"If we remain here chattering, the constable will find us," I remarked, so we all three went forth into the street, the ugly hunchback walking at my side, quite tractable and quiet.

Presently, unable to gather a single intelligible sentence from him, Jack and I resolved to leave him, and afterwards follow him and ascertain where he lived.

Why had he pointed to the garden and laughed so hilariously? Had he witnessed any of those nocturnal preparations— or interments?

At last, at the corner of Bishop's Road, we wished him farewell and turned away. Then, at a respectable distance, we drew into a gateway to watch. He remained standing where we had left him for some ten minutes or so, until a constable slowly approached, and, halting, began to chat to him.

Apparently he was a well-known figure, for we could hear the policeman speaking, and could distinguish the poor fellow laughing that queer, harsh, discordant laugh— the laugh of the idiot.

Presently the constable moved forward again, whereupon I said—

"I'll get on and have a chat with the policeman, Jack. You follow the hunchback if he moves away."

"Right-ho," replied my friend, while I sped off, crossing the road and making a detour until I met the constable.

Having wished him good-night, I inquired the identity of the deformed youth.

"Oh, sir," he laughed, "that's Mad 'Arry. 'E's quite 'armless. 'E's out most nights, but we never see 'im in the day, poor chap. I've known 'im ever since he was about nine."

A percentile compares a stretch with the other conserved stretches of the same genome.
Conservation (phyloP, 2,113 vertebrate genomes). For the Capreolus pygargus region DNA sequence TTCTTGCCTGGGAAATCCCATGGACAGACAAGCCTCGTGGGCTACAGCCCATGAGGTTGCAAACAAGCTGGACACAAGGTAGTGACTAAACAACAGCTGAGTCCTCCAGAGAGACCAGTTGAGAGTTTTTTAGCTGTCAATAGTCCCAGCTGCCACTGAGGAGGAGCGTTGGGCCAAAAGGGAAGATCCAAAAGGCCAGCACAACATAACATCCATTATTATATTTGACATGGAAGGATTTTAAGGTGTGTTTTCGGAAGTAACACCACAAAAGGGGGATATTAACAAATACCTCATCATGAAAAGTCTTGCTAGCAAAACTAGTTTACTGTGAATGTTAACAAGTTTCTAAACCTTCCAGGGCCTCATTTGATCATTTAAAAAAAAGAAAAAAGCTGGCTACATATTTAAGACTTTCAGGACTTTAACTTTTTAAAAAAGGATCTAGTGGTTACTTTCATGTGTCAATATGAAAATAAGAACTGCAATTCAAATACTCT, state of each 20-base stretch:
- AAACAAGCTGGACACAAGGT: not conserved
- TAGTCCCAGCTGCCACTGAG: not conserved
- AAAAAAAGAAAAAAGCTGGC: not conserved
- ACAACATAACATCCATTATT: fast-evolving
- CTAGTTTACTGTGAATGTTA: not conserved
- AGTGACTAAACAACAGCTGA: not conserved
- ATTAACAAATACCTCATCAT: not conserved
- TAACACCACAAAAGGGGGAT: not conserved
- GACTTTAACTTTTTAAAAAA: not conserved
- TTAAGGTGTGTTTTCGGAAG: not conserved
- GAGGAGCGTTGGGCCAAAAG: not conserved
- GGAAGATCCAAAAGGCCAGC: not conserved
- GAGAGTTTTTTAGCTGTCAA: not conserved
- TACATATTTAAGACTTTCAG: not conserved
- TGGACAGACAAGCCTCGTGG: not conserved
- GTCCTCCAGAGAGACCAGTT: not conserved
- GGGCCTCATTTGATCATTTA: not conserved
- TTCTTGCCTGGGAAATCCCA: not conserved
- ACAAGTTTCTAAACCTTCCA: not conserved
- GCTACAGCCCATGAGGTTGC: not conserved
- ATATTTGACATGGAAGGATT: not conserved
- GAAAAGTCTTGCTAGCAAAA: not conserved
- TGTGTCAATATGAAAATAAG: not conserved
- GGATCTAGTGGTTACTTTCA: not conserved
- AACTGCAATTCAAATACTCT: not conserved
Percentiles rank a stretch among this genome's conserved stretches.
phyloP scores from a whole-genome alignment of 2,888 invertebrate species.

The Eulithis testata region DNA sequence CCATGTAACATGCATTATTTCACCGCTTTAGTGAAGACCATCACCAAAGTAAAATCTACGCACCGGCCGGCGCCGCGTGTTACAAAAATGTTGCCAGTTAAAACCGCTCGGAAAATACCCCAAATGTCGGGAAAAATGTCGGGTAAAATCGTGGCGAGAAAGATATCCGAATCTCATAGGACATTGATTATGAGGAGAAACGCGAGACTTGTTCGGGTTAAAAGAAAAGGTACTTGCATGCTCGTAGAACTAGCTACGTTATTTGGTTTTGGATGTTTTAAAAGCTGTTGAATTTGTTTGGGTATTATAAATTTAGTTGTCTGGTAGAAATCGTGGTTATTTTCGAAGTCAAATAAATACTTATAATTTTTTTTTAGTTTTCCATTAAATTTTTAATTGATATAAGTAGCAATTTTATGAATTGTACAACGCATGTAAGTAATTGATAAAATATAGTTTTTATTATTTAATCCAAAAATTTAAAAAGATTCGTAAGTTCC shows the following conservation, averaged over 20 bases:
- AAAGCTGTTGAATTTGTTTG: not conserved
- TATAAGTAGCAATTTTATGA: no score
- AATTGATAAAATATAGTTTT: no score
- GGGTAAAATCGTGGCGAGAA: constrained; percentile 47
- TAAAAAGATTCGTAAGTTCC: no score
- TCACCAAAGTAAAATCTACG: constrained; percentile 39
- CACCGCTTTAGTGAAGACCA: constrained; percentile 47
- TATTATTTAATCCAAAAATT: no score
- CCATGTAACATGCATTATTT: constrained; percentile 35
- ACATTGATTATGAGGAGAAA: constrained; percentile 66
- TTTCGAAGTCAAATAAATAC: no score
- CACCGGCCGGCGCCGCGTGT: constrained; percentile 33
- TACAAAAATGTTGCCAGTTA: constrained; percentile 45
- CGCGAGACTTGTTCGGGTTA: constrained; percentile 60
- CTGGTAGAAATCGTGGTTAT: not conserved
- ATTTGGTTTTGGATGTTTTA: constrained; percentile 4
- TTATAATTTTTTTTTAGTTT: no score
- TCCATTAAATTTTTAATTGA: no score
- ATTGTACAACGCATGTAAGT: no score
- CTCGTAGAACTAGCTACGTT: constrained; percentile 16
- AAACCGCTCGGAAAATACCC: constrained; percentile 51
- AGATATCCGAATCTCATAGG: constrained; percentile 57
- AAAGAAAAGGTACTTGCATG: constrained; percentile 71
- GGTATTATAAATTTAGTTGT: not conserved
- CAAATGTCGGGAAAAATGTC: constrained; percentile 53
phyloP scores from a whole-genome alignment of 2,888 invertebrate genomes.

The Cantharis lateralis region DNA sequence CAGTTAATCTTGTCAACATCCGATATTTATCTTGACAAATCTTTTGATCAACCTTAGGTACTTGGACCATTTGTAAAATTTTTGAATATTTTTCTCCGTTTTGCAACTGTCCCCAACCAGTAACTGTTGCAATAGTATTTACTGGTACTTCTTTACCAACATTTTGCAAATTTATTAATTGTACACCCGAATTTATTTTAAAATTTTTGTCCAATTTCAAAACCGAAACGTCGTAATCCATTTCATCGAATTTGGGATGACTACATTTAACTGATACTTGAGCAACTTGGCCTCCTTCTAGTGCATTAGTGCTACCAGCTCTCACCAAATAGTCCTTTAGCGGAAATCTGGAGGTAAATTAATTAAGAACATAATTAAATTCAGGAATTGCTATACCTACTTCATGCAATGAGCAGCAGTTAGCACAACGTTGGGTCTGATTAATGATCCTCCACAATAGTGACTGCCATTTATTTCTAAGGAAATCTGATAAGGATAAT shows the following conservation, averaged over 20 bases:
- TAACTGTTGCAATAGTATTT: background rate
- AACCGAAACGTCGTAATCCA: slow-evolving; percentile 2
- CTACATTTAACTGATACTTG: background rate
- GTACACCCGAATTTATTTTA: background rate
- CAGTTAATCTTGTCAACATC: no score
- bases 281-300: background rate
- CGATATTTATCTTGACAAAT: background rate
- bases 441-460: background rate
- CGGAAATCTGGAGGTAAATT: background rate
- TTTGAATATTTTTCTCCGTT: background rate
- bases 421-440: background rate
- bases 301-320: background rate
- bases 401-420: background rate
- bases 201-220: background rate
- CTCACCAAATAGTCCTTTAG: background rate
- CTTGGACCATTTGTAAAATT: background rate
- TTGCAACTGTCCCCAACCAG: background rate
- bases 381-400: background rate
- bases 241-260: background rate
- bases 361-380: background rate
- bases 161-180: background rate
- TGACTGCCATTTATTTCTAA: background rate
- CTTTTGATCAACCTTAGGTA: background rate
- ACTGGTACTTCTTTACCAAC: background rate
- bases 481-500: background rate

"Does no work, I suppose?"

"None. 'Ow can 'e? 'E's as mad as a hatter, as the sayin' goes," replied the constable, his thumbs hitched in his belt as he stood.

"A kind of midnight wanderer, eh?"

"Yes, 'e's always a-pryin' about at night. Not long ago 'e found burglars in a 'ouse in Gloucester Terrace, and gave us the alarm. We copped four of 'em. The magistrate gave 'im a guinea out o' the poor-box."

"Ah! so he's of use to you?"

"Yes, sir, 'e's most intelligent where there's any suspicious characters about. I've often put 'im on the watch myself."

"Then he's not quite insane?"

"Not on that point, at any rate," laughed the officer.

"Where does he live?"

"'Is father's a hackney-carriage driver, and 'e lives with 'im up in Gloucester Mews, just at the back of Porchester Mews— I don't know if you know it?"

I was compelled to confess ignorance of the locality, but he directed me.

"Are you on night-duty in Porchester Terrace, constable?" I asked a few moments later.

"Yes, sir, sometimes. Why?"

"You know Althorp House, of course?"

"Yes, the 'aunted 'ouse, as some people call it. Myself, I don't believe in ghosts."

"Neither do I," I laughed, "but I've heard many funny stories about that place. Have you ever heard any?"

"Lots, sir," replied the man. "We're always being told of strange things that 'ave 'appened there, yet when we 'ave a look around we never find anything, so we've ceased to trouble. Our inspector's given us orders not to make any further inquiries, 'e's been worried too often over idle gossip."